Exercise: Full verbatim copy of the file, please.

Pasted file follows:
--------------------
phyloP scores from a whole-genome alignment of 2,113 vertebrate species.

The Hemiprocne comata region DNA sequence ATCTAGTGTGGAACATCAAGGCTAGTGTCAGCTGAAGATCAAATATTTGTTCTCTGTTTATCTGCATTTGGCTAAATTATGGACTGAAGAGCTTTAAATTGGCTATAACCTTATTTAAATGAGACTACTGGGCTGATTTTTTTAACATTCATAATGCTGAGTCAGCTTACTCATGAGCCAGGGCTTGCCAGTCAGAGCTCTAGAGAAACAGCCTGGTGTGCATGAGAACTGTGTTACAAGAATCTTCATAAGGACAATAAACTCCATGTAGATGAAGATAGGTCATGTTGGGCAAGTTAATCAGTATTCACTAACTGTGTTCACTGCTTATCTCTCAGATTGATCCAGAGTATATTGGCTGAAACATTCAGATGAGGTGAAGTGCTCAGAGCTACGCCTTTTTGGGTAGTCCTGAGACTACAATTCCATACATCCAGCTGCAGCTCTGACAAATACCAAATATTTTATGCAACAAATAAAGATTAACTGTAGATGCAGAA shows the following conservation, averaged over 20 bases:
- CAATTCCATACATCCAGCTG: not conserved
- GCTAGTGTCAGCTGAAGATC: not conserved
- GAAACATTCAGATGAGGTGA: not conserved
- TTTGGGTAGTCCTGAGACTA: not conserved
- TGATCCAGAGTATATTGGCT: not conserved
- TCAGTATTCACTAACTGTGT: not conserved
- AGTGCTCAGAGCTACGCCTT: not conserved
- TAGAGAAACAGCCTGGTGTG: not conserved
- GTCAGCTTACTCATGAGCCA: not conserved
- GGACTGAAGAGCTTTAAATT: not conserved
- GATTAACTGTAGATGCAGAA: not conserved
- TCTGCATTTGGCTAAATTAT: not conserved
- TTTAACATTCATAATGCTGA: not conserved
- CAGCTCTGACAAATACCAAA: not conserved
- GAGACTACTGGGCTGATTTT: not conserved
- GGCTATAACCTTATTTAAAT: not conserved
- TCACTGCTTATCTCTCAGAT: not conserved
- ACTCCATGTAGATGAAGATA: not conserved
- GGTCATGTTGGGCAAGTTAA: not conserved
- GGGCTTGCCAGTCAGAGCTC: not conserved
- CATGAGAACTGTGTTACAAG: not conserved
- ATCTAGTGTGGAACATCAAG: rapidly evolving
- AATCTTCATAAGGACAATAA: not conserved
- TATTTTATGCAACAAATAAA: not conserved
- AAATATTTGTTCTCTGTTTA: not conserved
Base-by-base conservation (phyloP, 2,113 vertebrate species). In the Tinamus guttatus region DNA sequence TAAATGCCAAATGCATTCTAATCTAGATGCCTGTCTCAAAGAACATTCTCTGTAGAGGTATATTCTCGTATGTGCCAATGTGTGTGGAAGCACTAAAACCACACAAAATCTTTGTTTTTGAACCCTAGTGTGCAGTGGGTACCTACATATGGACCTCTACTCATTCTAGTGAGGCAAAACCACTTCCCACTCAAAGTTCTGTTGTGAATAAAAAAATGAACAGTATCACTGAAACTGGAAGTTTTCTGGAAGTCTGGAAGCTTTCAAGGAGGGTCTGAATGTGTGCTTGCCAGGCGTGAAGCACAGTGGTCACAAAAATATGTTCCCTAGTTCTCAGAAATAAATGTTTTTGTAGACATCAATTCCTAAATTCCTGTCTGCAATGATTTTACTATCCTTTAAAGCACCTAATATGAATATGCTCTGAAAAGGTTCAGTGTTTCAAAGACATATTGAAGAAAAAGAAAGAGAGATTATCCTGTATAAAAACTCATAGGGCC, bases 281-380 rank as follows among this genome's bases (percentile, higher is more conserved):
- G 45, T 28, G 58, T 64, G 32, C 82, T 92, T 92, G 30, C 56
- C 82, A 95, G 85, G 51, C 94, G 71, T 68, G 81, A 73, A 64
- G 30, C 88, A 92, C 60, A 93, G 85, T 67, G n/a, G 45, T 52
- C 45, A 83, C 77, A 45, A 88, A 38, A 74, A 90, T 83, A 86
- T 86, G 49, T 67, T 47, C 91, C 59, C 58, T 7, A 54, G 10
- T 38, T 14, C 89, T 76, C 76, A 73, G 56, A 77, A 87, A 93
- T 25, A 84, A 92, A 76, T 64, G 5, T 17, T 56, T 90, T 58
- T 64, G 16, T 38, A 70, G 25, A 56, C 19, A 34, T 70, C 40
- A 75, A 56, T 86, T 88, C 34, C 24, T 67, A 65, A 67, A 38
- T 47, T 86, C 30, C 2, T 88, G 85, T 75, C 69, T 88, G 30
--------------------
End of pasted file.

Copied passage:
phyloP scores from a whole-genome alignment of 2,113 vertebrate species.

The Hemiprocne comata region DNA sequence ATCTAGTGTGGAACATCAAGGCTAGTGTCAGCTGAAGATCAAATATTTGTTCTCTGTTTATCTGCATTTGGCTAAATTATGGACTGAAGAGCTTTAAATTGGCTATAACCTTATTTAAATGAGACTACTGGGCTGATTTTTTTAACATTCATAATGCTGAGTCAGCTTACTCATGAGCCAGGGCTTGCCAGTCAGAGCTCTAGAGAAACAGCCTGGTGTGCATGAGAACTGTGTTACAAGAATCTTCATAAGGACAATAAACTCCATGTAGATGAAGATAGGTCATGTTGGGCAAGTTAATCAGTATTCACTAACTGTGTTCACTGCTTATCTCTCAGATTGATCCAGAGTATATTGGCTGAAACATTCAGATGAGGTGAAGTGCTCAGAGCTACGCCTTTTTGGGTAGTCCTGAGACTACAATTCCATACATCCAGCTGCAGCTCTGACAAATACCAAATATTTTATGCAACAAATAAAGATTAACTGTAGATGCAGAA shows the following conservation, averaged over 20 bases:
- CAATTCCATACATCCAGCTG: not conserved
- GCTAGTGTCAGCTGAAGATC: not conserved
- GAAACATTCAGATGAGGTGA: not conserved
- TTTGGGTAGTCCTGAGACTA: not conserved
- TGATCCAGAGTATATTGGCT: not conserved
- TCAGTATTCACTAACTGTGT: not conserved
- AGTGCTCAGAGCTACGCCTT: not conserved
- TAGAGAAACAGCCTGGTGTG: not conserved
- GTCAGCTTACTCATGAGCCA: not conserved
- GGACTGAAGAGCTTTAAATT: not conserved
- GATTAACTGTAGATGCAGAA: not conserved
- TCTGCATTTGGCTAAATTAT: not conserved
- TTTAACATTCATAATGCTGA: not conserved
- CAGCTCTGACAAATACCAAA: not conserved
- GAGACTACTGGGCTGATTTT: not conserved
- GGCTATAACCTTATTTAAAT: not conserved
- TCACTGCTTATCTCTCAGAT: not conserved
- ACTCCATGTAGATGAAGATA: not conserved
- GGTCATGTTGGGCAAGTTAA: not conserved
- GGGCTTGCCAGTCAGAGCTC: not conserved
- CATGAGAACTGTGTTACAAG: not conserved
- ATCTAGTGTGGAACATCAAG: rapidly evolving
- AATCTTCATAAGGACAATAA: not conserved
- TATTTTATGCAACAAATAAA: not conserved
- AAATATTTGTTCTCTGTTTA: not conserved
Base-by-base conservation (phyloP, 2,113 vertebrate species). In the Tinamus guttatus region DNA sequence TAAATGCCAAATGCATTCTAATCTAGATGCCTGTCTCAAAGAACATTCTCTGTAGAGGTATATTCTCGTATGTGCCAATGTGTGTGGAAGCACTAAAACCACACAAAATCTTTGTTTTTGAACCCTAGTGTGCAGTGGGTACCTACATATGGACCTCTACTCATTCTAGTGAGGCAAAACCACTTCCCACTCAAAGTTCTGTTGTGAATAAAAAAATGAACAGTATCACTGAAACTGGAAGTTTTCTGGAAGTCTGGAAGCTTTCAAGGAGGGTCTGAATGTGTGCTTGCCAGGCGTGAAGCACAGTGGTCACAAAAATATGTTCCCTAGTTCTCAGAAATAAATGTTTTTGTAGACATCAATTCCTAAATTCCTGTCTGCAATGATTTTACTATCCTTTAAAGCACCTAATATGAATATGCTCTGAAAAGGTTCAGTGTTTCAAAGACATATTGAAGAAAAAGAAAGAGAGATTATCCTGTATAAAAACTCATAGGGCC, bases 281-380 rank as follows among this genome's bases (percentile, higher is more conserved):
- G 45, T 28, G 58, T 64, G 32, C 82, T 92, T 92, G 30, C 56
- C 82, A 95, G 85, G 51, C 94, G 71, T 68, G 81, A 73, A 64
- G 30, C 88, A 92, C 60, A 93, G 85, T 67, G n/a, G 45, T 52
- C 45, A 83, C 77, A 45, A 88, A 38, A 74, A 90, T 83, A 86
- T 86, G 49, T 67, T 47, C 91, C 59, C 58, T 7, A 54, G 10
- T 38, T 14, C 89, T 76, C 76, A 73, G 56, A 77, A 87, A 93
- T 25, A 84, A 92, A 76, T 64, G 5, T 17, T 56, T 90, T 58
- T 64, G 16, T 38, A 70, G 25, A 56, C 19, A 34, T 70, C 40
- A 75, A 56, T 86, T 88, C 34, C 24, T 67, A 65, A 67, A 38
- T 47, T 86, C 30, C 2, T 88, G 85, T 75, C 69, T 88, G 30